My first exposure to Taika Waititi’s latest comedy was during the trailers at the cinema whilst waiting to watch Knives Out, and I distinctly remember feeling… uncomfortable. There’s only so much comedy, perhaps, that one can derive from Nazi jokes in the Twenty-First Century. However, despite feeling initially unsettled by hearing a tiny child utter the phrase “it’s definitely not a good time to be a Nazi” upon hearing of the Allies’ victories, I did find myself intrigued; I hungered to see whether or not watching Waititi prancing around in a Hitler costume with Rebel Wilson really was as amusing as he seemed to make it out to be.
Jojo Rabbit is a film based on the book Caging Skies by Christine Leunen. It follows the tale of a ten-year-old boy, Johannes ‘JoJo’ Betzler (Roman Griffin Davis), a member of the Hitler Youth who has been injured in an unfortunate accident at a training camp, and then discovers that his mother (Scarlett Johannsen) is harbouring a young Jewish girl named Elsa (Thomasin McKenzie) in his recently deceased sister’s bedroom. Upon learning this, JoJo must decide for himself whether the war is really as glorious as the Nazi party makes it out to be, all under the watchful eye of his imaginary friend: Adolf Hitler himself (played by Taika Waititi).
Let’s get the negativity out of the way first. The atmosphere of the film was… odd, to say the least. Put bluntly, I found myself not entirely convinced by Waititi’s portrayal of Hitler. Of course, it goes without saying that the role is a challenging one to take on; capturing the essence of a fanatical dictator would be difficult for even the most esteemed of actors. But alongside this, Waititi added a new challenging element to his character by making the leader of the Third Reich an imagination viewed through the eyes of a ten-year-old boy. Other screenwriters have managed to effectively convey the tragedies and atrocities of the Second World War through the eyes of a child, such as Mark Herman with The Boy in the Striped Pyjamas (2008). However, I couldn’t help but feel as though Waititi’s portrayal of Hitler, although amusing at first, was often more reminiscent of an unruly child having a temper tantrum than what he truly was – an evil, manipulative fascist – and it began to feel a bit cheap after a while. Watching JoJo kick him out of a window did tickle me, however.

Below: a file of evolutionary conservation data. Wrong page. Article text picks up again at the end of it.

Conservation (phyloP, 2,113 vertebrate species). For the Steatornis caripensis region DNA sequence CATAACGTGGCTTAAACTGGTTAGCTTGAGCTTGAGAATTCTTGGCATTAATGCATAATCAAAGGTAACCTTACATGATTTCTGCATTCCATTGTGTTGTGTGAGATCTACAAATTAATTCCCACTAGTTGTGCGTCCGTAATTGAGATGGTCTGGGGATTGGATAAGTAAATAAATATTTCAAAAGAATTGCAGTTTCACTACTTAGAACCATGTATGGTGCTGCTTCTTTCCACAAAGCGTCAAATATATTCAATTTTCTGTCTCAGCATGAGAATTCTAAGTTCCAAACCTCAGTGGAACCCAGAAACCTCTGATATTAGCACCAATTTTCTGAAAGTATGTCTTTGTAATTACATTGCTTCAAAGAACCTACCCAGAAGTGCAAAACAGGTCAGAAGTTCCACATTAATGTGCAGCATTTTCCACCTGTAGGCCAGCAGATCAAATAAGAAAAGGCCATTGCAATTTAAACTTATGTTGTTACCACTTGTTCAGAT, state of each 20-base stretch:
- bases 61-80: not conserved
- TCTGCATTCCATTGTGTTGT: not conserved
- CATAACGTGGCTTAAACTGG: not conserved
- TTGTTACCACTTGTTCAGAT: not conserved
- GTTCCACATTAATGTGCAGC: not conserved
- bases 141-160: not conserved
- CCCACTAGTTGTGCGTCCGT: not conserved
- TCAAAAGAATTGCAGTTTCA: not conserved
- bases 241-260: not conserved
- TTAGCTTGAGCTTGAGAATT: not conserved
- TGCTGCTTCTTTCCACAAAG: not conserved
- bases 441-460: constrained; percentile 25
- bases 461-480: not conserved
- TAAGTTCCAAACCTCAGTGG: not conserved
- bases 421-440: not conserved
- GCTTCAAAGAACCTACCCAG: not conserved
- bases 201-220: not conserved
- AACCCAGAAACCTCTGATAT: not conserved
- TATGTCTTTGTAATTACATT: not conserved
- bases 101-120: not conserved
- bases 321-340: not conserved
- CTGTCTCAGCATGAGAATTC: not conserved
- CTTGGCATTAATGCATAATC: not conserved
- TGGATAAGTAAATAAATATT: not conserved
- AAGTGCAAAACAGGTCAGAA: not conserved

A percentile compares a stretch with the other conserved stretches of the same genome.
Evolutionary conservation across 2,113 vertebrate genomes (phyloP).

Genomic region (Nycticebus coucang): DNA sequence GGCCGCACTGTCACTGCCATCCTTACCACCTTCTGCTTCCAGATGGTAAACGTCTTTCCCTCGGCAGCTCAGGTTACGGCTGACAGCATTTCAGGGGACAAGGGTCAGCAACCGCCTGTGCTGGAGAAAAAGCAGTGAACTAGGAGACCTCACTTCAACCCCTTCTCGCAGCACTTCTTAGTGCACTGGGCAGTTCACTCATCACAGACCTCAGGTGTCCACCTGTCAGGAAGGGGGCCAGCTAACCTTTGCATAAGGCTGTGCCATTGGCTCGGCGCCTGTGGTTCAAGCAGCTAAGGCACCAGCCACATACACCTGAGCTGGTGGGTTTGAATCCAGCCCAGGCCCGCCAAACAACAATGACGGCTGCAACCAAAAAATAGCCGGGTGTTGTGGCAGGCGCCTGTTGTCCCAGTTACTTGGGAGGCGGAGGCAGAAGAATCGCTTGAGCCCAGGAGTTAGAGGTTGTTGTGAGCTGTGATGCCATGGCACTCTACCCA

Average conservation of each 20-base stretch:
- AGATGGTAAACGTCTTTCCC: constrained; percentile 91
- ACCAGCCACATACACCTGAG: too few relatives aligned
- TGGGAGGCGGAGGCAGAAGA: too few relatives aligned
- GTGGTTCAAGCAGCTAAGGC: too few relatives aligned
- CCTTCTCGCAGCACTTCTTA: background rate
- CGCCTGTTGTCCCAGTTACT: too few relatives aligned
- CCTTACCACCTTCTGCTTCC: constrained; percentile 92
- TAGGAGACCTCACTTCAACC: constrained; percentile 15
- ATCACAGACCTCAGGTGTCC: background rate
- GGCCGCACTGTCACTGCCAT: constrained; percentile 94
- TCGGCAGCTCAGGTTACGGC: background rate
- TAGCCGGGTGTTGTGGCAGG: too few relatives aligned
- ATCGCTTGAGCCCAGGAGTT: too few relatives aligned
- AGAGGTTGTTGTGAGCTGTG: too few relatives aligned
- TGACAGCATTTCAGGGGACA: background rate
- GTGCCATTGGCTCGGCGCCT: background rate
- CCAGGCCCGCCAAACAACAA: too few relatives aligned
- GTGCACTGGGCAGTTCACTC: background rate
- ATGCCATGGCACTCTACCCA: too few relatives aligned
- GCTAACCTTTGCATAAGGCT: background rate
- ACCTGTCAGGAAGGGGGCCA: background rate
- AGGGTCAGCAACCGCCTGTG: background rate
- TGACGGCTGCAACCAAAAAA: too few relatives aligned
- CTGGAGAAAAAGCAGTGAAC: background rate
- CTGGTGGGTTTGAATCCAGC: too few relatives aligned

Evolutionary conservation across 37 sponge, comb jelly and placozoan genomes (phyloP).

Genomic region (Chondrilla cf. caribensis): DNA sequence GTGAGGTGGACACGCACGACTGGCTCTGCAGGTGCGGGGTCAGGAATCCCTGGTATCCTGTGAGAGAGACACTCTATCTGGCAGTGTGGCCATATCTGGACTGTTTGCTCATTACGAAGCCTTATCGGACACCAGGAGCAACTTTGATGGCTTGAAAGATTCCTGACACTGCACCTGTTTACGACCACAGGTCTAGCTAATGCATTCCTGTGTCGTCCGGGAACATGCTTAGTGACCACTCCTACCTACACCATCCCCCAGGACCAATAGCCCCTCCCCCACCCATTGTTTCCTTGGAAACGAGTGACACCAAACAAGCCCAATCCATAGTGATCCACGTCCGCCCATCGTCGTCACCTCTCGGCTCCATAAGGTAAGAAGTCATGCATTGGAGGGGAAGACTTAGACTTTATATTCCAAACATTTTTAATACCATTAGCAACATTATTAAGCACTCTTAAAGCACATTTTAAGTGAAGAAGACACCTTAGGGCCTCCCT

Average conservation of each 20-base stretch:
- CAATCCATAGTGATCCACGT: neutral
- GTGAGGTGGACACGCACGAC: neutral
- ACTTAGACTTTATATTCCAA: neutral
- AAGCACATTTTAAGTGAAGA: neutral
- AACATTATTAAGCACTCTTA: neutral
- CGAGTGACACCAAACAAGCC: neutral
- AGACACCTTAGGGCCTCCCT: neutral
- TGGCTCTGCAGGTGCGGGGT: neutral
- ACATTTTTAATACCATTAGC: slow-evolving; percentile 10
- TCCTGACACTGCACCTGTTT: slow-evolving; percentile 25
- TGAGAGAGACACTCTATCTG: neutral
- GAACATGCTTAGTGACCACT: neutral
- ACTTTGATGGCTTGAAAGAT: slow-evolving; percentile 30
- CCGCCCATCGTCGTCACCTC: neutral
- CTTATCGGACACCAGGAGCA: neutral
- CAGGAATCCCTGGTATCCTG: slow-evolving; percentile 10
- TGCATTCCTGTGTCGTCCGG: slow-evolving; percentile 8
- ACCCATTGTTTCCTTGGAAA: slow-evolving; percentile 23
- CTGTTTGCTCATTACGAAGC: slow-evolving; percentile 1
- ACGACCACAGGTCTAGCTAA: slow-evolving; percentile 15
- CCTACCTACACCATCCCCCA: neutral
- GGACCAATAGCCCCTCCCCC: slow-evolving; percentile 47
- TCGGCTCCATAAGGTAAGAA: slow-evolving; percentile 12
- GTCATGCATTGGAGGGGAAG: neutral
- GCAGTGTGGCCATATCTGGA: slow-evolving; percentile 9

With that said, there were certainly elements of the film that I found enjoyable. I was enthralled by McKenzie’s performance as Elsa; I believe she truly succeeded in portraying the many complicated levels of emotion that a young Jewish girl in Nazi Germany would have had to contend with. Battling with fear for the future, struggling with a sense of identity and the loss of the right to live as a fellow human being, all while trying to understand the changes that come with becoming a woman; McKenzie captured all these emotions beautifully. I was on the edge of my seat during the scene in which the SS inspected the house and Elsa was forced to act as JoJo’s deceased sister, and could almost feel the despair resonating from her when she realised she had provided the wrong date of birth and was therefore at risk of being found out.
As well as this, I was incredibly moved by the depiction of the final battle between the Allied Forces and the Nazis towards the end of the war. The cinematography in this scene was pretty incredible; watching Jojo charge through the once peaceful streets of his little hometown, avoiding explosions and debris like a rabbit would shots from a gun, genuinely brought a tear to my eye. In this instance, the depiction of war through the eyes of a child was incredibly effective, as it shows the atrocities that can be committed by both sides of a conflict as opposed to just demonising an entire nation for the acts of a dangerous few.
All in all, I would say that Jojo Rabbit provides an enjoyable viewing experience. Does it deliver a ground-breaking new take on the events of the Second World War? Perhaps not. But it’s certainly a film that will make those with a taste for black comedy chuckle.